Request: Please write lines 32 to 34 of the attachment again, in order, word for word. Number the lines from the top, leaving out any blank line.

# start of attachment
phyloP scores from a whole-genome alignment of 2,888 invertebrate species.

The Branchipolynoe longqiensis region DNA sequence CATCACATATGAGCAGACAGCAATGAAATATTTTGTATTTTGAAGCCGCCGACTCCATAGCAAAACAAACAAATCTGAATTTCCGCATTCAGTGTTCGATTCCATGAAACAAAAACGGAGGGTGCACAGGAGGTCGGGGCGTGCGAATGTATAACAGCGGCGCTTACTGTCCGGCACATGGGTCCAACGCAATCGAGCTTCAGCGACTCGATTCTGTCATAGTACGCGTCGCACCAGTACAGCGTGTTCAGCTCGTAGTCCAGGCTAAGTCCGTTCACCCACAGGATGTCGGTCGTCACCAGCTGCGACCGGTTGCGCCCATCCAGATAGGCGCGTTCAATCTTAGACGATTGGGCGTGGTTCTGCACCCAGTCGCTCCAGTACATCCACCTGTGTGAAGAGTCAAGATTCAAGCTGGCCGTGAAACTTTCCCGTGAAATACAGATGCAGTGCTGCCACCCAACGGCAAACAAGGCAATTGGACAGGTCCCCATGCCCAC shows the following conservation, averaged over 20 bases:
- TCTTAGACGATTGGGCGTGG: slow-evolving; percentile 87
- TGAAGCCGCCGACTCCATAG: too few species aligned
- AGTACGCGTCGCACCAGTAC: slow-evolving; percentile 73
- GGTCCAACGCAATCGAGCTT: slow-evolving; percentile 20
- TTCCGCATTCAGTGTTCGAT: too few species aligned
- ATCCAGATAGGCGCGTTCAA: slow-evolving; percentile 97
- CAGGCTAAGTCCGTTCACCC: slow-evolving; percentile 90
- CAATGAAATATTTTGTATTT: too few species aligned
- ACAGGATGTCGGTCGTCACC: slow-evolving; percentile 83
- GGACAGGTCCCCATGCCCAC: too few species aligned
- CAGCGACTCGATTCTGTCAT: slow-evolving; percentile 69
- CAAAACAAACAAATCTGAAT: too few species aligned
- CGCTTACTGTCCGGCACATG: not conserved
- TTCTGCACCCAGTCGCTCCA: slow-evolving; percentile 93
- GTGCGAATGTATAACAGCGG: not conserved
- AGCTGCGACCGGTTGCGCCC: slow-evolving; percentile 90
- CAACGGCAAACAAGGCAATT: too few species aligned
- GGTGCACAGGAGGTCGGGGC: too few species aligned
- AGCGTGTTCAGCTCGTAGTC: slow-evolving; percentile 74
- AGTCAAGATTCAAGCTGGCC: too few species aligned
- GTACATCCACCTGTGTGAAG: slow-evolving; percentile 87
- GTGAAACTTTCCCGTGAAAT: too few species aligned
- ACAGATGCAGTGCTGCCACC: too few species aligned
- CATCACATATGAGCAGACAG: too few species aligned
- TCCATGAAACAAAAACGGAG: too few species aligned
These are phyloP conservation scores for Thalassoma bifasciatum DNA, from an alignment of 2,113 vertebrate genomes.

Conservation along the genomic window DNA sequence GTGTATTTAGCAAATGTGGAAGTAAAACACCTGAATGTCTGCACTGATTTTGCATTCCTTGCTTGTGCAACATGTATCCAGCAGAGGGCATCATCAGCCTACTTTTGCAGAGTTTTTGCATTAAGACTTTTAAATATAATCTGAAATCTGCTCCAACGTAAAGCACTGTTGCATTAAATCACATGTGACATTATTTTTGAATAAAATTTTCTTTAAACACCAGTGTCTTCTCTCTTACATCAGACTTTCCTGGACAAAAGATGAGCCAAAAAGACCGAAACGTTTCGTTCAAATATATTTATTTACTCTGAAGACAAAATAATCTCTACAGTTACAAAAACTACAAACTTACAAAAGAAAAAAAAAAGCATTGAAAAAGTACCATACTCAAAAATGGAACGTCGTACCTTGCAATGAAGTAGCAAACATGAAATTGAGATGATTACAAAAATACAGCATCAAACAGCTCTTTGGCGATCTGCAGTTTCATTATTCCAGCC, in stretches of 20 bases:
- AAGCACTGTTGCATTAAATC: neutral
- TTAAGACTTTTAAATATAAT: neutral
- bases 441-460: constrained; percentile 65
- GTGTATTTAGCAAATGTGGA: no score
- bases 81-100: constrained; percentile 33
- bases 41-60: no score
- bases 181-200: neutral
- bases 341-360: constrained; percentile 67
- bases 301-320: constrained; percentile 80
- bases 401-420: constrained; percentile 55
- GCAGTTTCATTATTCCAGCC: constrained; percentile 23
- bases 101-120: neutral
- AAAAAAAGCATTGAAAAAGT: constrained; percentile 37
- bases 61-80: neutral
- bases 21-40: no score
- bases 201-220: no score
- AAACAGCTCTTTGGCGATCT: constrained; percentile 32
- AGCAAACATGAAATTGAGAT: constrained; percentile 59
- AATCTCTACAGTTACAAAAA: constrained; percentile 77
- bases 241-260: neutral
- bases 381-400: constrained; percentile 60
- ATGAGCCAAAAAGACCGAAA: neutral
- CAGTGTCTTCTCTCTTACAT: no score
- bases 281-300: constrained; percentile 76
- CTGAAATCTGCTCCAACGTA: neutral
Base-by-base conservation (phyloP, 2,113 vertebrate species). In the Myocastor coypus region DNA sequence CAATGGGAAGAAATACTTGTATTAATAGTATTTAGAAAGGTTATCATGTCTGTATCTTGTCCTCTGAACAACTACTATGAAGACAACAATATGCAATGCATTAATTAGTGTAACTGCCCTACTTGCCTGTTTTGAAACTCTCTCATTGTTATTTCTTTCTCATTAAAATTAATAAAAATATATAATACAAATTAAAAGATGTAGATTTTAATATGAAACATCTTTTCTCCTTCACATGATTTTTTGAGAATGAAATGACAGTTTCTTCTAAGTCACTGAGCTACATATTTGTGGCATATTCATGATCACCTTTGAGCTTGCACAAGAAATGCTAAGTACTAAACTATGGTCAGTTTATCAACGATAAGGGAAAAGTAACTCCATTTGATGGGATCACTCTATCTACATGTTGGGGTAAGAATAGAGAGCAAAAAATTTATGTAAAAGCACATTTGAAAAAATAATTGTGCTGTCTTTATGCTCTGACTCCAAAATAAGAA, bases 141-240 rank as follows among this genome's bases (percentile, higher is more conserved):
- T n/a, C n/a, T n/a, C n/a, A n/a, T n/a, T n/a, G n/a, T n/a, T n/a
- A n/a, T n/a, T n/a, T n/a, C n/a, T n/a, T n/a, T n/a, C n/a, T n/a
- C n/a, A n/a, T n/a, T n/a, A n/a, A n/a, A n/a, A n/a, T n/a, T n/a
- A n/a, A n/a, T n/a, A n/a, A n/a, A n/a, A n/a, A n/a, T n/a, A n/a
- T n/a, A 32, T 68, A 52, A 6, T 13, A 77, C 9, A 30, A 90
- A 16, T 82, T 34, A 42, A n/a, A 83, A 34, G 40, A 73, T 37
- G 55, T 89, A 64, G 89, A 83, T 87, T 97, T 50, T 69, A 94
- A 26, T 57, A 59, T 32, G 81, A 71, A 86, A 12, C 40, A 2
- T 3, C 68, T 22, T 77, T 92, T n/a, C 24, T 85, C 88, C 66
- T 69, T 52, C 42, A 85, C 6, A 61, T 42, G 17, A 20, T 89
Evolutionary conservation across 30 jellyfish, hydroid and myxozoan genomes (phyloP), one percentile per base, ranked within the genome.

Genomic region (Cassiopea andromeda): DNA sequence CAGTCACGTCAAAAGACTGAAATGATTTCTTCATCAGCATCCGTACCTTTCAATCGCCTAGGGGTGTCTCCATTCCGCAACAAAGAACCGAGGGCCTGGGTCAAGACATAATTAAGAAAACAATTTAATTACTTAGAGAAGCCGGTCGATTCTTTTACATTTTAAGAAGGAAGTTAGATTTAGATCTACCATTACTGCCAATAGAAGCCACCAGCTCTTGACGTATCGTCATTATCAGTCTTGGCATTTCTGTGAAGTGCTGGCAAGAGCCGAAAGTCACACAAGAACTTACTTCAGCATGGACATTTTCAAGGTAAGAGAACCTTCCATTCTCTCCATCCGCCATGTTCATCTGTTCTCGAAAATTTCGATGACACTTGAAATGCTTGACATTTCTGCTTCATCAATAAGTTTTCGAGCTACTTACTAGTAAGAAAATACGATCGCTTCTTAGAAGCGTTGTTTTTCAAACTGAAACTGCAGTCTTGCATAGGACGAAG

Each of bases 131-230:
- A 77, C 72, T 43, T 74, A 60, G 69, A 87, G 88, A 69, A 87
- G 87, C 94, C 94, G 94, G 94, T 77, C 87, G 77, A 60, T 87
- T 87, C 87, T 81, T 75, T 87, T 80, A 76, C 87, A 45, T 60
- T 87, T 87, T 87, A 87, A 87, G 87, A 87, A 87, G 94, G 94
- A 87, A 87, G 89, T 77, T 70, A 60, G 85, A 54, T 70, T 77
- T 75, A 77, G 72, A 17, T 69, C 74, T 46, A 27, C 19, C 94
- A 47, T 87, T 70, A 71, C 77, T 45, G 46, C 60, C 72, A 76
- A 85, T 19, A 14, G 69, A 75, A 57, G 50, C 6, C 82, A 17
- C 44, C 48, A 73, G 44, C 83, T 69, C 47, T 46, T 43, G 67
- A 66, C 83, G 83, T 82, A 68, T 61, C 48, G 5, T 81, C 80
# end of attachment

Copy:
- bases 441-460: constrained; percentile 65
- GTGTATTTAGCAAATGTGGA: no score
- bases 81-100: constrained; percentile 33